(2nd sub-rung, a GGA) this is improved to 1.75 kcal/mol,

    while DSD-TPSS (3rd sub-rung, a meta-GGA) actually does

    worse at 2.09 kcal/mol. Essentially all of the improvement for

    DSD-PBE derives from a 25% drop in the RMSD for the

    ‘‘mindless benchmark’’.

    Returning to the DSD-LDA result, we note that replace-

    ment by a GGA of either the exchange part (DSD-BVWN5,

    DSD-PBEVWN5) or the correlation part (DSD-SLYP, DSD-

    SPBE, or DSD-SP86) leads to a very significant deterioration.

    Perhaps this is not surprising as the performance of LDA

    itself, such as it is, would be even worse were it not for an error

    compensation between underestimated exchange and excess


    aDepartment of Organic Chemistry, Weizmann Institute of Science, IL-76100 Rechovot, Israel. E-mail:

    b Center for Advanced Scientific Computing and Modeling (CASCAM), Department of Chemistry, University of North Texas, Denton, TX 76203-5017, USA. E-mail:

    w Electronic supplementary information (ESI) available: Complete statistical errors of the training and validation sets, detailed theoretical methods, plus guidelines to run DSD-PBEP86 with various software packages. See DOI: 10.1039/c1cp22592h

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  • This journal is c the Owner Societies 2011 Phys. Chem. Chem. Phys., 2011, 13, 20104–20107 20105

    The DSD-B98, DSD-HCTH407, DSD-tHCTH, and DSD- BMK results are presented more as curiosa than anything else.

    It is quite likely that the high error metrics for these functionals

    could be substantially reduced by refitting the coefficients in

    their empirical power series expansions simultaneously with the

    double-hybrid parameters: however, we doubt that this would

    improve on the functional we shall shortly discuss.

    Earlier we published1 a DSD-BLYP spin-component scaled

    double hybrid: the parameter set given in Table 1 of the

    present work is slightly different from that in ref. 1 as we have

    used the D2 dispersion correction9 with the standard cutoff

    function exponent a = 20.0 throughout the present work, rather than the almost step-function like a= 60.0 proposed in ref. 1. At the time we noted that, while its error statistics did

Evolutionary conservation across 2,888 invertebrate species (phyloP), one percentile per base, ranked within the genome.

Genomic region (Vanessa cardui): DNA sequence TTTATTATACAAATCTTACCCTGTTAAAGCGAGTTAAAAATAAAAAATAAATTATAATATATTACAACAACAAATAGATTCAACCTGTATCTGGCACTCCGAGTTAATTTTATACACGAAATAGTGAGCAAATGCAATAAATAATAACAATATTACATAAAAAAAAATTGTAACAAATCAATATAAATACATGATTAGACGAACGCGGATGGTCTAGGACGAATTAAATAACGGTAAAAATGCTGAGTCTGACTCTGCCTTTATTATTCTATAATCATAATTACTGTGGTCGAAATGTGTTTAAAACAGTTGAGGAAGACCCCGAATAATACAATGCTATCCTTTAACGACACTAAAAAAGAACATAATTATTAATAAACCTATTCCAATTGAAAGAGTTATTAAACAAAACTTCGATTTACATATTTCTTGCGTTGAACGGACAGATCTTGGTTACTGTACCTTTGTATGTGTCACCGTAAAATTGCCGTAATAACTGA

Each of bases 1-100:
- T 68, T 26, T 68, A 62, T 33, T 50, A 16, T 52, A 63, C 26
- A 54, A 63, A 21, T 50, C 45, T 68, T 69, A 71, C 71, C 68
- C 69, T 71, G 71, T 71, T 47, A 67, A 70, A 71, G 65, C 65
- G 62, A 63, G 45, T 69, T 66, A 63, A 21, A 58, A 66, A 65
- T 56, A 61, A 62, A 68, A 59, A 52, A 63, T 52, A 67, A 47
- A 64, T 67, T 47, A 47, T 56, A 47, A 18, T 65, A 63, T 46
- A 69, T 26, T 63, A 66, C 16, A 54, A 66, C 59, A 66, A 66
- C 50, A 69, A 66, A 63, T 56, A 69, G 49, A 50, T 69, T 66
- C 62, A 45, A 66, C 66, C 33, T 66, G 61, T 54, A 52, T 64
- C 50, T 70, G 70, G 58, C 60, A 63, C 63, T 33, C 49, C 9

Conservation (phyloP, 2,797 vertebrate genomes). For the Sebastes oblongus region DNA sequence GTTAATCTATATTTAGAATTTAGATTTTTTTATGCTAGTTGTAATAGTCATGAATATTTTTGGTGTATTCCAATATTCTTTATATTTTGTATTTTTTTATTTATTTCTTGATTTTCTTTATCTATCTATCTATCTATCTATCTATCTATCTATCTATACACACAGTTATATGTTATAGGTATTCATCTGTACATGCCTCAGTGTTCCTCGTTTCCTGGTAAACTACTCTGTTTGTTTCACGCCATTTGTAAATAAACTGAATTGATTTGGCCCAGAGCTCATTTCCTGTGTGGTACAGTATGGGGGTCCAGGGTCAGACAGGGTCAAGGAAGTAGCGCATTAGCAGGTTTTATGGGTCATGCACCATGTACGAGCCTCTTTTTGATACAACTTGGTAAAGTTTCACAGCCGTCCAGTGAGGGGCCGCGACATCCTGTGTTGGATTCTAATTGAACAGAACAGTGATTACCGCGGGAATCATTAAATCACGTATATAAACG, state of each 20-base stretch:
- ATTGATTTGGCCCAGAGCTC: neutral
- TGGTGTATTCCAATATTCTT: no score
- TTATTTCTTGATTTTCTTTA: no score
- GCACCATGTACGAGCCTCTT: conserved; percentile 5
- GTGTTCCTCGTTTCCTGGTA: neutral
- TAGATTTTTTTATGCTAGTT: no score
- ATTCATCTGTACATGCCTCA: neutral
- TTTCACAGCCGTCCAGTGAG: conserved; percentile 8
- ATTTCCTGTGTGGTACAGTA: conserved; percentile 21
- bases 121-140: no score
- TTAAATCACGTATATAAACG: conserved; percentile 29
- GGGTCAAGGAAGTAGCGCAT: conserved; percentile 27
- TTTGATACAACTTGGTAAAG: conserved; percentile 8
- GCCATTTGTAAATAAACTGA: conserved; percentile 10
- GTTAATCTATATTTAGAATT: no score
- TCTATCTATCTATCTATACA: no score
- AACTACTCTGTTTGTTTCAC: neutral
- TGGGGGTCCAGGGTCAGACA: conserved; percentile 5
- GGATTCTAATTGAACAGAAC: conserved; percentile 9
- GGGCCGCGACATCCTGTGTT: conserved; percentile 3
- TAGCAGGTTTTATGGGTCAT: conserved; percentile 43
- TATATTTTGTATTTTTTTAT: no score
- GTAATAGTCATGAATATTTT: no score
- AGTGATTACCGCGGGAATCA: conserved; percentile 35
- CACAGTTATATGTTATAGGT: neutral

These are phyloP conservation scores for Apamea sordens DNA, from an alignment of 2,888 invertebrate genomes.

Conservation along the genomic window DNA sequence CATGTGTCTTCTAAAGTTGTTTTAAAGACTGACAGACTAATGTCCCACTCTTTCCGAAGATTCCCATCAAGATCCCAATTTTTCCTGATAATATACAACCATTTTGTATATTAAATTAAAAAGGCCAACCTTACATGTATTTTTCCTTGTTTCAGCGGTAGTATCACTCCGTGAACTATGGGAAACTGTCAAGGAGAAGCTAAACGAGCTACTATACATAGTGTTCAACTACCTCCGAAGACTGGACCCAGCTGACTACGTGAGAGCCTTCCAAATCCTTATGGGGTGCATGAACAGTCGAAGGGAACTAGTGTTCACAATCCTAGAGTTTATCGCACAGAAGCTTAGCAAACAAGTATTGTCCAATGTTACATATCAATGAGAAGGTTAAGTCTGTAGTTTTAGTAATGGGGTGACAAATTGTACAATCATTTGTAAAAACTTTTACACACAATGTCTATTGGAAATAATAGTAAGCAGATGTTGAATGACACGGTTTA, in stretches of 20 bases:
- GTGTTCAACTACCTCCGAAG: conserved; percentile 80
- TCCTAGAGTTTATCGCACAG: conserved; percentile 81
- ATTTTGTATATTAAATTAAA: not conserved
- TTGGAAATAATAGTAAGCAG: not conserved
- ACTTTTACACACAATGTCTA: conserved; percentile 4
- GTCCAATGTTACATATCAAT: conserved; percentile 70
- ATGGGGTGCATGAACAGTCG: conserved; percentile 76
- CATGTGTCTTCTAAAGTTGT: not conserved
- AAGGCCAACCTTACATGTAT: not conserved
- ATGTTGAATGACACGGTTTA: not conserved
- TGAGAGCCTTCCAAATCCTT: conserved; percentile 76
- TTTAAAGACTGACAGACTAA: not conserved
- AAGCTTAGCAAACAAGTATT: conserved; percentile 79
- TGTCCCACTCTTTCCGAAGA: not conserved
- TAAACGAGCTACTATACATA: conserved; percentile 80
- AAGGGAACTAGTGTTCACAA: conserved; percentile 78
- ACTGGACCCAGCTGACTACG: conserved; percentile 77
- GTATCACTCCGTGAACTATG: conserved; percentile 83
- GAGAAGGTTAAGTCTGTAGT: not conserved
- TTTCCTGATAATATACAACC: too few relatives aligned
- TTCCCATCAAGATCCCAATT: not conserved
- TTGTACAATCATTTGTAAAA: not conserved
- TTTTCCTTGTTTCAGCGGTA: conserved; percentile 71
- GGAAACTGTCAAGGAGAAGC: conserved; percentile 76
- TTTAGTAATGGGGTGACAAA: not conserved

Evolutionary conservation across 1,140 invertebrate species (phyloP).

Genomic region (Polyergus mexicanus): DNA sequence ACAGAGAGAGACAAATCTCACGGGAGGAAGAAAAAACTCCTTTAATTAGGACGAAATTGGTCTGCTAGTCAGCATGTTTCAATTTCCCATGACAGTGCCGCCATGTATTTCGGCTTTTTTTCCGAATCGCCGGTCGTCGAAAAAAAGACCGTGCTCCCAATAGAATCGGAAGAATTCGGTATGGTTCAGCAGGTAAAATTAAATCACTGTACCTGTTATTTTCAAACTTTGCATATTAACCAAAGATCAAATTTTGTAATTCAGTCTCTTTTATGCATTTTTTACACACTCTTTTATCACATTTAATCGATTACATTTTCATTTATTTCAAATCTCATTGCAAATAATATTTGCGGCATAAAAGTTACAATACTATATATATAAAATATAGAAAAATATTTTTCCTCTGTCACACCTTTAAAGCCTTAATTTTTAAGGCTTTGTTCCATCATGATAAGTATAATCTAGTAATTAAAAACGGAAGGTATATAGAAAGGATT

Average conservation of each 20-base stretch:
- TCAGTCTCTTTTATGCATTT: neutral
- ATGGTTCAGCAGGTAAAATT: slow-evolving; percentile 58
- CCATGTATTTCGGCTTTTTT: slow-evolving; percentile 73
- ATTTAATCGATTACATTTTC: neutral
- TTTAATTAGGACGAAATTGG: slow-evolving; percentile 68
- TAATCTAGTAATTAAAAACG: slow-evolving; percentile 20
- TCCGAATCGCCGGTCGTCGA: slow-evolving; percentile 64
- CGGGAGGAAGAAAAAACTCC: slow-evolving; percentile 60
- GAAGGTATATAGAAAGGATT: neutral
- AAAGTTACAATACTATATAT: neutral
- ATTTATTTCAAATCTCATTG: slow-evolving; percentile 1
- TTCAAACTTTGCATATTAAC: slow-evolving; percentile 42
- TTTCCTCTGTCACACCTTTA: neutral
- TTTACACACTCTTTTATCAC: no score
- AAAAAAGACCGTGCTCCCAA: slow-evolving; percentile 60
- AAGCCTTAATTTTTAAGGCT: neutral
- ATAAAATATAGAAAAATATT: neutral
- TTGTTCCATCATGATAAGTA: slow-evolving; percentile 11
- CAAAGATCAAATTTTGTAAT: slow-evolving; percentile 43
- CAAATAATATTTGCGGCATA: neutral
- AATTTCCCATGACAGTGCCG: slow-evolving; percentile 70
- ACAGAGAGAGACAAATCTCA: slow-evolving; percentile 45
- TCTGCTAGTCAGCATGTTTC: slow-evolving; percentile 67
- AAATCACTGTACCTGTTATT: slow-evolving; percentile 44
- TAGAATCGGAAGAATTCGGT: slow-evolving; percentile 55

not represent a great improvement over B2GP-PLYP,2 the

    functional was more robust to nondynamical correlation as its

    error statistics for W4-08MR (the subset of molecules with

    severe multireference effects) were substantially improved. In

    the present work we find that not only is DSD-BLYP little

    better than DSD-LDA, but substantial improvements can be

    reached by replacing the correlation functional. DSD-BP86,

    with an overall error of just 1.68 kcal/mol, appears to be the

    best DSD-DFT combination with B88 exchange.

    Among the several GGA correlation functionals considered,

    for a given exchange functional the ordering of error metrics

    appears to be P86 o PW91 o PBE o LYP. Within the P86

    correlation column, DSD-PBEP86 marginally outperforms

    DSD-mPW-P86 (by 1.62 vs. 1.63 kcal/mol), followed by

    DSD-BP86 (1.86 kcal/mol). The range-separated HSE

    hybrid20 achieves slightly better performance statistics with a

    given correlation functional than the ordinary GGAs;

    however, for the P86 correlation functional, the performance

    gain is quite small (1.60 kcal/mol for DSD-HSEP86 vs.

    1.62 kcal/mol for DSD-PBEP86). As PBE exchange and P86

    correlation are available in all the major quantum chemical

    codes, we have decided to focus on the DSD-PBEP86 combi-

    nation for more detailed validation. The effect of range

    separated DHs5 (including HSE exchange) will be considered

    in future work.

    As in earlier work on DSD-BLYP,1 we found during

    optimization that cS is strongly coupled to s6, with cS + s6 varying quite little during the optimization. This reflects the

    long-range character of the same-spin contribution. The sum

    of both parameters is almost always smaller than one, showing

    the overbinding of the MP2 method on dispersion forces.

    The HF exchange percentage varies within a narrow band,

    as typically does the opposite spin MP2 contribution (cO) and

    the DFT correlation. In non-SCS